DIMENSIONS Spring 2006

QUESTION & ANSWER . . .
WHAT’S REALLY GOING ON? LONG-DISTANCE CAREGIVING

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Q. I think that my father, who lives in Ohio, may have Alzheimer’s disease. He is getting really forgetful and my mother is frustrated that he just sits around all day doing nothing. How can I find out what’s going on, when I live so far away?

A. It can be difficult to figure out what’s really going on when you live at a distance from your parents. In your case, the first thing to do is to talk to your parents about your concerns that your father’s health seems to have changed over the last year.

Encourage your father to have a physical exam, and arrange to call the doctor yourself a few days before the appointment and briefly describe your observations and concerns. Your father’s symptoms may be caused by Alzheimer’s disease, but there are many other medical problems that could also cause them, so be careful not to pre-diagnose his condition. At any rate, the sooner he is evaluated, the sooner an appropriate treatment can be recommended.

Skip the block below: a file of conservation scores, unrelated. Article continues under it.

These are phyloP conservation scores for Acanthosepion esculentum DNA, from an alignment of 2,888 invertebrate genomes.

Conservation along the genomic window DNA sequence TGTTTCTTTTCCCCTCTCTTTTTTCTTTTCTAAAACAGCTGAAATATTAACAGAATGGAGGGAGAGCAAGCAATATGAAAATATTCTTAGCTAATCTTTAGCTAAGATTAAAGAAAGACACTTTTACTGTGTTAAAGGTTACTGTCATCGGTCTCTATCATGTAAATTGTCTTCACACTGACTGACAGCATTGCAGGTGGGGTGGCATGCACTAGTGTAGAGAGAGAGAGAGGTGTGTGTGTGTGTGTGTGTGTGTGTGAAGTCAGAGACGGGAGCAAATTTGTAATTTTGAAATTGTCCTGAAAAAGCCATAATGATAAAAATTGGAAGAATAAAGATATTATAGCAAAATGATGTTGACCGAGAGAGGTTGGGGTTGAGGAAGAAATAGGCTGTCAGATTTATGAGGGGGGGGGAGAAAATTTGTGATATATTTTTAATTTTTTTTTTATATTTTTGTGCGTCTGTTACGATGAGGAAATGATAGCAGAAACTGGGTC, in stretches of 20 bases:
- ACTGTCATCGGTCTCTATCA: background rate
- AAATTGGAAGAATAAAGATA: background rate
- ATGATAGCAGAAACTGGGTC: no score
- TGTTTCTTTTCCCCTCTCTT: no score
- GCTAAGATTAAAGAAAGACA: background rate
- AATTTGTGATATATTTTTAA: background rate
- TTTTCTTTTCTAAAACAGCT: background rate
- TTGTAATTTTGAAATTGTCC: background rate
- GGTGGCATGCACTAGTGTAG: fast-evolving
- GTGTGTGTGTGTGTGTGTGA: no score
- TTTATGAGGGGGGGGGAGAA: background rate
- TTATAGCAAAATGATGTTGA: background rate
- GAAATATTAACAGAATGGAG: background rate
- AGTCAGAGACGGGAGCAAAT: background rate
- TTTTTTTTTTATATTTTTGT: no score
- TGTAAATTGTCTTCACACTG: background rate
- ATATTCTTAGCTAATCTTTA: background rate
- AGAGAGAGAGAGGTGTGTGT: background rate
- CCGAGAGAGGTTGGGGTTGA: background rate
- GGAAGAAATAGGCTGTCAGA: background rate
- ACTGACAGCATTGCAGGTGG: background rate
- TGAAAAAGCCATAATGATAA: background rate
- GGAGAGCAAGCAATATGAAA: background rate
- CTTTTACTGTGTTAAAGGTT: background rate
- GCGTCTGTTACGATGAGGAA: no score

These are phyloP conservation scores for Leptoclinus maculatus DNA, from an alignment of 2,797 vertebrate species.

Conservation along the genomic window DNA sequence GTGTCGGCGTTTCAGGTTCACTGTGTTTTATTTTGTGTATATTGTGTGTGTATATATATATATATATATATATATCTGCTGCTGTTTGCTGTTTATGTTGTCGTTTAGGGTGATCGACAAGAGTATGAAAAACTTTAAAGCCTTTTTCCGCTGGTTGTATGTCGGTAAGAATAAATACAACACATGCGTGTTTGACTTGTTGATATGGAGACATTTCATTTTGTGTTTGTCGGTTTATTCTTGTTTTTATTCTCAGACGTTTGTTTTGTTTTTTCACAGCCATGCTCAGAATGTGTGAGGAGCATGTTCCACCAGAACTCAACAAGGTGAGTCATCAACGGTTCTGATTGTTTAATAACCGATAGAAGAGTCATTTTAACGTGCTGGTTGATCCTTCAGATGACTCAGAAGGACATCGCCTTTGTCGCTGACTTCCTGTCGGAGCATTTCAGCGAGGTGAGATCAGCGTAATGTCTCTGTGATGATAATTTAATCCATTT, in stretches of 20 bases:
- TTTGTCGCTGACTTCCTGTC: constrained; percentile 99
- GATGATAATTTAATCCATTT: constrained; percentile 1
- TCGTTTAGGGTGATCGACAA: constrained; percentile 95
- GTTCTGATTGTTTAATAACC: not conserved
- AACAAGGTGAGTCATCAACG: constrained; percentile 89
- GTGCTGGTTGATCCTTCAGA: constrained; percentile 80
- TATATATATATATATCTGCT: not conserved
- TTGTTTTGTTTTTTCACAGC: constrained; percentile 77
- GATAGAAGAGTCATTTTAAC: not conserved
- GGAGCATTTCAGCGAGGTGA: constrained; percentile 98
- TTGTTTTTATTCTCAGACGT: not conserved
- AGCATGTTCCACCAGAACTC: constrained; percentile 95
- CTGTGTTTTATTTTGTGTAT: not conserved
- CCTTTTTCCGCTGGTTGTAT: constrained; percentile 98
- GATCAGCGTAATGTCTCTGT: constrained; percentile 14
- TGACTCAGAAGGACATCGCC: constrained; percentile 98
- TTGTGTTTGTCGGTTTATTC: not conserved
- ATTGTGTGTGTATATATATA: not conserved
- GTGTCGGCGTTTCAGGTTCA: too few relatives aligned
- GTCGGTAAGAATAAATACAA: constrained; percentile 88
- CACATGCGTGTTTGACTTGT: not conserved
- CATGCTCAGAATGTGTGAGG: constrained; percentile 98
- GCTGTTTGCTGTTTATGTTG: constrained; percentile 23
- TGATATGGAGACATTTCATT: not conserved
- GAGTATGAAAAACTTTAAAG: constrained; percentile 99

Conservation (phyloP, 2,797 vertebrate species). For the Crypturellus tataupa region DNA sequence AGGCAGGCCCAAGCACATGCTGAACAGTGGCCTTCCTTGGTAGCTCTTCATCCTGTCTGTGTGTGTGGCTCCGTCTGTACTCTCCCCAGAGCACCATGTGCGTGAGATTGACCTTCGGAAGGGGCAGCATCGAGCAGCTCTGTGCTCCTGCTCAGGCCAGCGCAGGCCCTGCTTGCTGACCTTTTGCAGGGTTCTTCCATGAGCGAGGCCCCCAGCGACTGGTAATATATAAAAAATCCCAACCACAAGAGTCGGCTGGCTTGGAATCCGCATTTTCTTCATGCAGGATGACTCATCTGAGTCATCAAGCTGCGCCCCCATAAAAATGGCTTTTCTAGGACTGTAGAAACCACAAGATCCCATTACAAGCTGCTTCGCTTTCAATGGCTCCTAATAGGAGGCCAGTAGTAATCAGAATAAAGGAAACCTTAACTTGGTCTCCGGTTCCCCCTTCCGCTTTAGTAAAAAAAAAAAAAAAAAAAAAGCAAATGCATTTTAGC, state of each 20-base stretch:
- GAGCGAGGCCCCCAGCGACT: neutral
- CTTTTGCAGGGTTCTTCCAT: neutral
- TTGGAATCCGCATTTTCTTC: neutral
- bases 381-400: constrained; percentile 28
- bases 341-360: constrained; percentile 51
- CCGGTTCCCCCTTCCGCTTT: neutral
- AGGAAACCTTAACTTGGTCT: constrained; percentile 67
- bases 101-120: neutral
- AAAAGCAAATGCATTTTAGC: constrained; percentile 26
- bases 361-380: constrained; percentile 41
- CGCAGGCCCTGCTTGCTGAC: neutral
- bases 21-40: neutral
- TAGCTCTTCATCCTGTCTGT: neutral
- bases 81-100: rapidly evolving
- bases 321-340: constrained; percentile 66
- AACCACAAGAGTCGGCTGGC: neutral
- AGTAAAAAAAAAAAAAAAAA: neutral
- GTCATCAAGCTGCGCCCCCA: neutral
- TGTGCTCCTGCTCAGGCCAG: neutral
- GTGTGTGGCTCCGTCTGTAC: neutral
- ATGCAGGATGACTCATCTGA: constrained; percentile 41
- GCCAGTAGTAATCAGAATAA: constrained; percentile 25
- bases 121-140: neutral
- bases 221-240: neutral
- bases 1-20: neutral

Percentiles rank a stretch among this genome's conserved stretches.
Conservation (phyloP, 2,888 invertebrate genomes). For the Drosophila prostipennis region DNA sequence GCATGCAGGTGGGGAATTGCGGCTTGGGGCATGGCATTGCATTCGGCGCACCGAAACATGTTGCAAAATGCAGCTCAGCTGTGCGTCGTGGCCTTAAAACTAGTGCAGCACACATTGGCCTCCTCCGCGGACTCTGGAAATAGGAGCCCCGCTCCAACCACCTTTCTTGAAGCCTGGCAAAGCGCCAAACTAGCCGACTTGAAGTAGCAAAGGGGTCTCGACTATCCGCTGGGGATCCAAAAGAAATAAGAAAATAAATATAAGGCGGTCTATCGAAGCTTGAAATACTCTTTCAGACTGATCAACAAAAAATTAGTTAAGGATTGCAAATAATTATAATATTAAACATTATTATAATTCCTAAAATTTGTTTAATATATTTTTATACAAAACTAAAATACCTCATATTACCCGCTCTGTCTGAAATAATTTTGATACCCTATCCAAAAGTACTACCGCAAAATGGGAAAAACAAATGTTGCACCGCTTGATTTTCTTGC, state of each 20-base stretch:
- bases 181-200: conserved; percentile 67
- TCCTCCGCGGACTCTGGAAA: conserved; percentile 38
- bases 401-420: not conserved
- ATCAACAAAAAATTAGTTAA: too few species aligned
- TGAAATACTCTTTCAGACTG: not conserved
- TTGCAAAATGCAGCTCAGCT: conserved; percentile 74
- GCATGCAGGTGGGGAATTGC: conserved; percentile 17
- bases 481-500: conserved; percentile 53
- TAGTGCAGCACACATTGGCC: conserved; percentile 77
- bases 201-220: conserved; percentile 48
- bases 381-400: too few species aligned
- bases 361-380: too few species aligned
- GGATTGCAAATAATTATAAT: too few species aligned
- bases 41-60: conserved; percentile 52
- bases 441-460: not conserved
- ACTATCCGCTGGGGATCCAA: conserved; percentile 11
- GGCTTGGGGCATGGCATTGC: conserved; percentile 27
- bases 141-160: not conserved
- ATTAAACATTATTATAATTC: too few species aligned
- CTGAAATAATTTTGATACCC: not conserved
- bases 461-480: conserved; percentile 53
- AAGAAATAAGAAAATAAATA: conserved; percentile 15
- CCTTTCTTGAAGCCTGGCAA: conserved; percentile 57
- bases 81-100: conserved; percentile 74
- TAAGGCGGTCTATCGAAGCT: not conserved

If you are able to travel, you might plan to go with your parents to the appointment, or to arrange a follow-up visit with the doctor once any test results are available, so you can discuss the results and potential treatments with your parents and the doctor. While you are there, you may also want to visit with local family and friends and ask them to help provide support to your parents.

Often a weekly visit or ride to the grocery store makes a big difference as people develop health problems. Once you return home, you can continue to encourage and support your parents by telephone, and keep in touch with the doctor or others in their local support network. Over time, you may find that you want to visit more often, or that they need more formal support such as a geriatric case manager, visiting nurse, or adult day center.

For yourself, you may want to find out more about “long-distance caregiving.” A good place to start is with a free booklet from the National Institute on Aging, “So Far Away: Twenty Questions for Long-Distance Caregivers.”

You can order it by calling 1-800-222-2225 or logging on to their website at www.nia.nih.gov/HealthInformation.


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